'06 was a big year for O.A.R (Of A Revolution). They sold out New York City's Madison Square Garden (18,000 fans). Videos for "Love and Memories" and "Lay Down" were featured on VH1 and MTV. They performed at Major League Baseball's All-Star festivities in Pittsburgh during All-Star Sunday. Then in September returned to NY to play at a benefit for Darfur in Central Park. And just to round out the year on an up note, O.A.R. received an MTV "Woodie" award for "Lay Down."
'07 may not have been as impressive but a few good things happened. O.A.R. returned to the Garden to wrap up their tour (a DVD/Double CD "Live From Madison Square Garden" was released later in the year). The songs "Wonderful Day" and "One Shot" were used by ESPN during its coverage of the NCAA Division I Baseball Tournament and College World Series. That was followed by a USO tour of the Persian Gulf.
The next year Ford picked "Wonderful Day" for a commercial. Continuing the ESPN relationship "This Town," from "All Sides," was heard during the '08 NCAA Baseball Tournament and C.W.S.
O.A.R's '08 All Sides tour started at Bonnaroo (in Manchester, TN). The album of the same name arrived a month later. The lead single, "Shattered (Turn The Car Around)," landed in VH1's list of the Top 20 videos of '08.
All this activity was the result of efforts that began over a decade earlier. Ohio State University is known for football - probably above all else. It's certainly not a breeding ground for Rock bands. In '96, O.A.R. formed in Maryland and stayed intact as members moved to Columbus.
Due to a combination of talent and likely a serious lack of competition, O.A.R. nailed the frat and sorority circuit on their way to building a sizable fan base. After only a year together, O.A.R. released their debut "The Wanderer ('97)" even though they didn't have a label deal - online distribution made it a college fav.
O.A.R. issued "Souls Aflame" three years later. "Risen" ('01) continued their strong online sales. That activity brought them to the attention of Lava Records who released "In Between Now And Then" ('03) and "Stories Of A Stranger" ('05). The latter peaked at #40 on the Billboard Top 200 making it the group's best charting effort to date. The single "Love And Memories" peaked at #30 on Modern Rock tracks.
"Stories Of A Stranger" sparked a bit of controversy. Shorter songs and more mainstream arrangements didn't please core fans. But later in the year, O.A.R. announced that they had sold over one million albums during their career. Much of that success they attributed to their implementation of the Grateful Dead's business model - allowing the taping, trading and downloading of live shows. That naturally got them tagged as a "jam band." They also had "official" live albums - "Any Time Now," ('02), "34th & 8th" ('04), the aforementioned "Live From Madison Square Garden" ('07) and "Rain Or Shine" ('10).
O.A.R.'s sixth studio album, "All Sides," dropped in '08. The first single, "Shattered (Turn the Car Around)," peaked at #2 on the Adult Top 40 and VH1 placed video at #18 on their Top 40 Videos of 2008. Their next studio effort, "King," dropped three years later.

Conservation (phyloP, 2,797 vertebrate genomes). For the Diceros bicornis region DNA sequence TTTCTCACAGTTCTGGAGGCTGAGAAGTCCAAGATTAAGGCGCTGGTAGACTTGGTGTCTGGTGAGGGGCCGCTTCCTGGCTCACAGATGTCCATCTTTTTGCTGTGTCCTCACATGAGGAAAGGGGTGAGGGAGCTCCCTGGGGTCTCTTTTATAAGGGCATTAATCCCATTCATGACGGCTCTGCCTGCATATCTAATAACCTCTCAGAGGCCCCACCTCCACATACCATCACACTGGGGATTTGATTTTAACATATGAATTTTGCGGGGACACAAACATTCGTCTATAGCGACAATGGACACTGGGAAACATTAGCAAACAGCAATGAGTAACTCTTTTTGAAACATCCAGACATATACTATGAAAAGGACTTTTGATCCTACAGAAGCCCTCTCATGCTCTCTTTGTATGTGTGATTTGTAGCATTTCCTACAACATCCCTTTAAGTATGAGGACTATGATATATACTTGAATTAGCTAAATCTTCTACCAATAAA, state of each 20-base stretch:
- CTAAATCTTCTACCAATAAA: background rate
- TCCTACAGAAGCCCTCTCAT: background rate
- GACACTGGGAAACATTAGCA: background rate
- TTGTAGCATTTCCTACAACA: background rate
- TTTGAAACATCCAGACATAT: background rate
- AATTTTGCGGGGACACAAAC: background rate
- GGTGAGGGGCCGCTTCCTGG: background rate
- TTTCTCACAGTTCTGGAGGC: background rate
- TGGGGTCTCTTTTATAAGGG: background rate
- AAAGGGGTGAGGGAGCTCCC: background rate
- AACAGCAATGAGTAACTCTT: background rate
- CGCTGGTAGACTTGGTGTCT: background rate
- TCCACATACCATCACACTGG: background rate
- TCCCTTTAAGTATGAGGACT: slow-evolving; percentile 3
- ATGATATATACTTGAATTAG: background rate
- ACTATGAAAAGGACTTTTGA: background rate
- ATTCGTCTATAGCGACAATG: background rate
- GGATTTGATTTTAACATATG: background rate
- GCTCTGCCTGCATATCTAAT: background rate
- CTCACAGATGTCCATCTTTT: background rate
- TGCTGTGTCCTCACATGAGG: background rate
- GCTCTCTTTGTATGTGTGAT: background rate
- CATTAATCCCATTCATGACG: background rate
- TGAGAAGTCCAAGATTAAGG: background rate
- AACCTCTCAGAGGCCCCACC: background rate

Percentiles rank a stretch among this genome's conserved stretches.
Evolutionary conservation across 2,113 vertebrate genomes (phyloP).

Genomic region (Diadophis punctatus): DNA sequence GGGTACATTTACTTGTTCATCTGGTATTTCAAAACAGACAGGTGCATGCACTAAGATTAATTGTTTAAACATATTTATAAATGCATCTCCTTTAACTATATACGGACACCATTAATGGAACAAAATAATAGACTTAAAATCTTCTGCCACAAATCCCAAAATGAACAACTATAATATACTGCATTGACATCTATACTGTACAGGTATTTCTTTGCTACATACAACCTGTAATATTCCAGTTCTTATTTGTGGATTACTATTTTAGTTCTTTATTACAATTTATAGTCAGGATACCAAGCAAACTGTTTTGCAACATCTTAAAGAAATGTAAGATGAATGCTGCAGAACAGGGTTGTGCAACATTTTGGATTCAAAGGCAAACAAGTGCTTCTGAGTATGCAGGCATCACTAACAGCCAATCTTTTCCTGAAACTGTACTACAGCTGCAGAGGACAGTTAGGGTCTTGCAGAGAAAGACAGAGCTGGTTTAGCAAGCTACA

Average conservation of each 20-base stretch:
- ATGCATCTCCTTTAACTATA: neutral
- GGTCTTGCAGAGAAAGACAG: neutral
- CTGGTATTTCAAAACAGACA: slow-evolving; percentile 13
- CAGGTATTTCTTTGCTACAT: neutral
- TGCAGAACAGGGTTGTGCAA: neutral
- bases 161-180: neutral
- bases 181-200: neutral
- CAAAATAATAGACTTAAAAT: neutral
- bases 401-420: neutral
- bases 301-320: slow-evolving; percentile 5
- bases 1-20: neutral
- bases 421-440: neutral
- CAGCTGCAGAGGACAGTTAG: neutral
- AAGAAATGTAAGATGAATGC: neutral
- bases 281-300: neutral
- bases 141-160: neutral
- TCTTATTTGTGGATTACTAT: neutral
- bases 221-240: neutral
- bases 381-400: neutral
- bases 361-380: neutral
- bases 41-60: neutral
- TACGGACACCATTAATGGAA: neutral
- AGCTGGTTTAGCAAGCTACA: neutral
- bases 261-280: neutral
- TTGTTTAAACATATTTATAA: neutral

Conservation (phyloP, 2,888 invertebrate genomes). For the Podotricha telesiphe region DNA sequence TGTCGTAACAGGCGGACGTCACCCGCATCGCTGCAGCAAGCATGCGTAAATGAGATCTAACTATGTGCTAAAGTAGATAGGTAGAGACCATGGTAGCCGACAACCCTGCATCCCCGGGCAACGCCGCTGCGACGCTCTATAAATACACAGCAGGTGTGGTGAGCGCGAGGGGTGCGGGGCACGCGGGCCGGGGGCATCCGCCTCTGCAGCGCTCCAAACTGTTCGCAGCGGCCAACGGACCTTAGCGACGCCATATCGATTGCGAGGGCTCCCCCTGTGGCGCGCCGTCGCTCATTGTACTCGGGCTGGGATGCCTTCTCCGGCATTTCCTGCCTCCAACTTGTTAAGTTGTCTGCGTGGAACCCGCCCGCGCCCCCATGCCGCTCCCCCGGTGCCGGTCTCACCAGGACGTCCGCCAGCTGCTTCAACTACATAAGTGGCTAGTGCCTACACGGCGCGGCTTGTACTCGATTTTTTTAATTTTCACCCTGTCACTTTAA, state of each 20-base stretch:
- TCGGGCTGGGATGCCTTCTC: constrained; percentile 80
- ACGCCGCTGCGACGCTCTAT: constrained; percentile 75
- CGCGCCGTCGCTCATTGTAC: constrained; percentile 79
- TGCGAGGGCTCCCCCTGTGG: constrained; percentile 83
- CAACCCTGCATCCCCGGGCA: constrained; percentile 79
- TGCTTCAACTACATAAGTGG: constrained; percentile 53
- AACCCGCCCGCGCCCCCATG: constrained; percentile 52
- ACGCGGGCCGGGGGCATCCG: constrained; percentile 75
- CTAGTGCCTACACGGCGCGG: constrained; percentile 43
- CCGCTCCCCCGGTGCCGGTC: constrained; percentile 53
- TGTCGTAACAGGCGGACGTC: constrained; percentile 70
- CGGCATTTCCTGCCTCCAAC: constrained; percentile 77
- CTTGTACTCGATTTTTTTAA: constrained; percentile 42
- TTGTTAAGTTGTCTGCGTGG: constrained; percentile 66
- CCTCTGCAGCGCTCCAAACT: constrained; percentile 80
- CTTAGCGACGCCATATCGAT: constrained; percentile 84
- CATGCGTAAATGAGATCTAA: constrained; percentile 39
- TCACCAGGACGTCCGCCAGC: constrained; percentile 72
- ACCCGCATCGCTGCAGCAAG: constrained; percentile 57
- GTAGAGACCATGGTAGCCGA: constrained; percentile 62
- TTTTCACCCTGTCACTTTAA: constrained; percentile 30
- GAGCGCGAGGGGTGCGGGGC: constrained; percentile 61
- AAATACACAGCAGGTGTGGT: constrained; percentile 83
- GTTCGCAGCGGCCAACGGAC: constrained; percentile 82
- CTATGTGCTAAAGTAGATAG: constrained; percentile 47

1997 The Wanderer
2000 Soul's Aflame
2003 In Between Now And Then
2005 Stories Of A Stranger
2008 All Sides
2002 Any Time Now
2004 34th & 8th
2007 Live From Madison Square Garden
2010 Rain Or Shine
O.A.R. are the Dave Matthews Band Lite, both in the studio and onstage. Like DMB, O.A.R. blends Folk, Pop, World Beat and Reggae in midtempo songs. Add to the mix intelligent lyrics with occasional 'heart on the sleeve" moments. On more recent albums they have tempered, but not eliminated, their eclectic tendencies. That still provides plenty of room to roam.
Looking for a feel good song? Check out "Taking On The World," a funky tune on O.A.R.'s "King." It's the highlight of the album. Other notable tracks include the DMB inspired "Dangerous Connection" and the big emotional ballad "Heaven" ("Don't want to go to heaven if I can't get in"). Don't overlook the instrumental interludes.
"All Sides" with a large number of acoustic tracks that rarely rise above a moderate tempo is just the thing for 'quality rock' radio stations and precious retailers (Starbucks). But what saves O.A.R. from being this week's flavor is a reasonably good ear for melody.
The album received generally negative reviews (Rolling Stone called the effort "a poor man's Goo Goo Dolls"). Granted, the band barely breaks a sweat but there's a low key appeal. "Shattered (Turn The Car Around)" is one of the stronger songs and little wonder it was a chart success. In a way, that's part of the problem, at least for critics. In an obvious effort to expand their audience, the album leans toward pop, more than previous sets. Tricky thing that. It can also cost the existing fans.
"Shattered (Turn The Car Around)" features Roberge's intimate vocals with a solid rhythm underneath. The Reggae influenced "What Is Mine" has a warmth that is a regular component of O.A.R. albums. However, this set is eclipsed by its predecessor "Stories Of A Stranger." "Love And Memories" is a great basic, no frills Rock N' Roll tune while "Lay Down" takes an appealing cut at pop-Reggae. Of course, they complain about the lack of airplay just when they finally get some on "Program Director." It's a song about PDs not adding songs until they're told to do so by corporate. So what? Didn't O.A.R.'s online marketing go right around that?
"In Between Now & Then" is more of the same only it came first.
On stage O.A.R., like countless groups with jam band tendencies, use their songs as a jumping off point.